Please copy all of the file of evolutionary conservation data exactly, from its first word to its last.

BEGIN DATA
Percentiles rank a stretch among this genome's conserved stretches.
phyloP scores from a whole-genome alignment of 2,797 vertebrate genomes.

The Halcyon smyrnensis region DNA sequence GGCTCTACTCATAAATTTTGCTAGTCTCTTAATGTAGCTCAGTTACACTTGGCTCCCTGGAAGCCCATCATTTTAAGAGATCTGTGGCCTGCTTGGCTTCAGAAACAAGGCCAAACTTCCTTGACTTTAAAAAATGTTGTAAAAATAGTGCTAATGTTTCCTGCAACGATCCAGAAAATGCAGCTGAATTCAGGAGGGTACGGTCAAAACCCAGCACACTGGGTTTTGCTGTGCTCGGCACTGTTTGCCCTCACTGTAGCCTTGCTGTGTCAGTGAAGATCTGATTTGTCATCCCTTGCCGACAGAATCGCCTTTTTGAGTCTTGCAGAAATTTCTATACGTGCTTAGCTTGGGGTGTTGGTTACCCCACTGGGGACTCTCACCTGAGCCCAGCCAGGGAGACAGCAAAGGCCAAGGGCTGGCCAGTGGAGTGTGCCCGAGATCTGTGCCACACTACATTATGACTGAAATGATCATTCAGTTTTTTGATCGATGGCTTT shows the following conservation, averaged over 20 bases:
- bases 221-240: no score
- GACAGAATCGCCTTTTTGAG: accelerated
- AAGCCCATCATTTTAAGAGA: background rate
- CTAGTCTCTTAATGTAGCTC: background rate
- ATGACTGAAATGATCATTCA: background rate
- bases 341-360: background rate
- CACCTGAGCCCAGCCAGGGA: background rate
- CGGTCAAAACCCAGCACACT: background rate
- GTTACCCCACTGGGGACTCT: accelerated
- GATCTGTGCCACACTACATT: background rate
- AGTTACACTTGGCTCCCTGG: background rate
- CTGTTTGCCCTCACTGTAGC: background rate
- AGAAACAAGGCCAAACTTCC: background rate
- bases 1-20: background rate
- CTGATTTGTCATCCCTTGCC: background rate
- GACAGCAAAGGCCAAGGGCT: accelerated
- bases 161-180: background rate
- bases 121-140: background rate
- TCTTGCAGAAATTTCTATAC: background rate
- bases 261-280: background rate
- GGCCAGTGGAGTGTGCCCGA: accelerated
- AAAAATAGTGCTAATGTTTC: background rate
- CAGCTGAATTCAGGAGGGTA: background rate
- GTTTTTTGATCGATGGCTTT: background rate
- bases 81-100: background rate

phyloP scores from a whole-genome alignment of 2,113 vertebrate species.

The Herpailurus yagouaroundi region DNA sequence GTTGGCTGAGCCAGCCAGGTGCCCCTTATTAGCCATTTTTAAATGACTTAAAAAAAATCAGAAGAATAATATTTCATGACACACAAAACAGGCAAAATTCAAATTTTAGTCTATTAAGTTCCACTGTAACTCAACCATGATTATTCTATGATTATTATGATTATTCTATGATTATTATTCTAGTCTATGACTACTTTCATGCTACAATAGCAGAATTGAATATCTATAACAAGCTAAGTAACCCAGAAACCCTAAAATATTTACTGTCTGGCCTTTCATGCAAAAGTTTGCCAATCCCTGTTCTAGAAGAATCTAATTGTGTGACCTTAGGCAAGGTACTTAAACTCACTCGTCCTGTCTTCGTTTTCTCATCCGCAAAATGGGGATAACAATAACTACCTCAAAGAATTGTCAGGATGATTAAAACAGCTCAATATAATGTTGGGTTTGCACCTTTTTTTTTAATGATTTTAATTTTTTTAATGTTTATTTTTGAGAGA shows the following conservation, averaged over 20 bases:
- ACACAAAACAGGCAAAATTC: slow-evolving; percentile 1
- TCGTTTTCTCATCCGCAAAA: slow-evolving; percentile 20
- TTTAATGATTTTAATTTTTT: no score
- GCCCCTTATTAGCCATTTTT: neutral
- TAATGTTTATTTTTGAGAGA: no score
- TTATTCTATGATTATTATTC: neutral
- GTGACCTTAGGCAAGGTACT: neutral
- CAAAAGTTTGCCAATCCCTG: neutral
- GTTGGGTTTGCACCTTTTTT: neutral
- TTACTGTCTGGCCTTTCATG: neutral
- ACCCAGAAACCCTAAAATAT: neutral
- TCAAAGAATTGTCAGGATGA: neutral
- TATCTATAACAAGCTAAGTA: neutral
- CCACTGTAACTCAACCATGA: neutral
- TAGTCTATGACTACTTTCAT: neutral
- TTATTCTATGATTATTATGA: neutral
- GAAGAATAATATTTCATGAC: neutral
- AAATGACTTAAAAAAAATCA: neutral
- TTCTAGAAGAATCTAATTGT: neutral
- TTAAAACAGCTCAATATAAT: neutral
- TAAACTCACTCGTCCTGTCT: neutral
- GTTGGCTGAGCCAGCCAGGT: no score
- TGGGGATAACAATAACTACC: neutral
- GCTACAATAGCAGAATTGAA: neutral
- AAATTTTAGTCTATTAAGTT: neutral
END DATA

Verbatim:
Percentiles rank a stretch among this genome's conserved stretches.
phyloP scores from a whole-genome alignment of 2,797 vertebrate genomes.

The Halcyon smyrnensis region DNA sequence GGCTCTACTCATAAATTTTGCTAGTCTCTTAATGTAGCTCAGTTACACTTGGCTCCCTGGAAGCCCATCATTTTAAGAGATCTGTGGCCTGCTTGGCTTCAGAAACAAGGCCAAACTTCCTTGACTTTAAAAAATGTTGTAAAAATAGTGCTAATGTTTCCTGCAACGATCCAGAAAATGCAGCTGAATTCAGGAGGGTACGGTCAAAACCCAGCACACTGGGTTTTGCTGTGCTCGGCACTGTTTGCCCTCACTGTAGCCTTGCTGTGTCAGTGAAGATCTGATTTGTCATCCCTTGCCGACAGAATCGCCTTTTTGAGTCTTGCAGAAATTTCTATACGTGCTTAGCTTGGGGTGTTGGTTACCCCACTGGGGACTCTCACCTGAGCCCAGCCAGGGAGACAGCAAAGGCCAAGGGCTGGCCAGTGGAGTGTGCCCGAGATCTGTGCCACACTACATTATGACTGAAATGATCATTCAGTTTTTTGATCGATGGCTTT shows the following conservation, averaged over 20 bases:
- bases 221-240: no score
- GACAGAATCGCCTTTTTGAG: accelerated
- AAGCCCATCATTTTAAGAGA: background rate
- CTAGTCTCTTAATGTAGCTC: background rate
- ATGACTGAAATGATCATTCA: background rate
- bases 341-360: background rate
- CACCTGAGCCCAGCCAGGGA: background rate
- CGGTCAAAACCCAGCACACT: background rate
- GTTACCCCACTGGGGACTCT: accelerated
- GATCTGTGCCACACTACATT: background rate
- AGTTACACTTGGCTCCCTGG: background rate
- CTGTTTGCCCTCACTGTAGC: background rate
- AGAAACAAGGCCAAACTTCC: background rate
- bases 1-20: background rate
- CTGATTTGTCATCCCTTGCC: background rate
- GACAGCAAAGGCCAAGGGCT: accelerated
- bases 161-180: background rate
- bases 121-140: background rate
- TCTTGCAGAAATTTCTATAC: background rate
- bases 261-280: background rate
- GGCCAGTGGAGTGTGCCCGA: accelerated
- AAAAATAGTGCTAATGTTTC: background rate
- CAGCTGAATTCAGGAGGGTA: background rate
- GTTTTTTGATCGATGGCTTT: background rate
- bases 81-100: background rate

phyloP scores from a whole-genome alignment of 2,113 vertebrate species.

The Herpailurus yagouaroundi region DNA sequence GTTGGCTGAGCCAGCCAGGTGCCCCTTATTAGCCATTTTTAAATGACTTAAAAAAAATCAGAAGAATAATATTTCATGACACACAAAACAGGCAAAATTCAAATTTTAGTCTATTAAGTTCCACTGTAACTCAACCATGATTATTCTATGATTATTATGATTATTCTATGATTATTATTCTAGTCTATGACTACTTTCATGCTACAATAGCAGAATTGAATATCTATAACAAGCTAAGTAACCCAGAAACCCTAAAATATTTACTGTCTGGCCTTTCATGCAAAAGTTTGCCAATCCCTGTTCTAGAAGAATCTAATTGTGTGACCTTAGGCAAGGTACTTAAACTCACTCGTCCTGTCTTCGTTTTCTCATCCGCAAAATGGGGATAACAATAACTACCTCAAAGAATTGTCAGGATGATTAAAACAGCTCAATATAATGTTGGGTTTGCACCTTTTTTTTTAATGATTTTAATTTTTTTAATGTTTATTTTTGAGAGA shows the following conservation, averaged over 20 bases:
- ACACAAAACAGGCAAAATTC: slow-evolving; percentile 1
- TCGTTTTCTCATCCGCAAAA: slow-evolving; percentile 20
- TTTAATGATTTTAATTTTTT: no score
- GCCCCTTATTAGCCATTTTT: neutral
- TAATGTTTATTTTTGAGAGA: no score
- TTATTCTATGATTATTATTC: neutral
- GTGACCTTAGGCAAGGTACT: neutral
- CAAAAGTTTGCCAATCCCTG: neutral
- GTTGGGTTTGCACCTTTTTT: neutral
- TTACTGTCTGGCCTTTCATG: neutral
- ACCCAGAAACCCTAAAATAT: neutral
- TCAAAGAATTGTCAGGATGA: neutral
- TATCTATAACAAGCTAAGTA: neutral
- CCACTGTAACTCAACCATGA: neutral
- TAGTCTATGACTACTTTCAT: neutral
- TTATTCTATGATTATTATGA: neutral
- GAAGAATAATATTTCATGAC: neutral
- AAATGACTTAAAAAAAATCA: neutral
- TTCTAGAAGAATCTAATTGT: neutral
- TTAAAACAGCTCAATATAAT: neutral
- TAAACTCACTCGTCCTGTCT: neutral
- GTTGGCTGAGCCAGCCAGGT: no score
- TGGGGATAACAATAACTACC: neutral
- GCTACAATAGCAGAATTGAA: neutral
- AAATTTTAGTCTATTAAGTT: neutral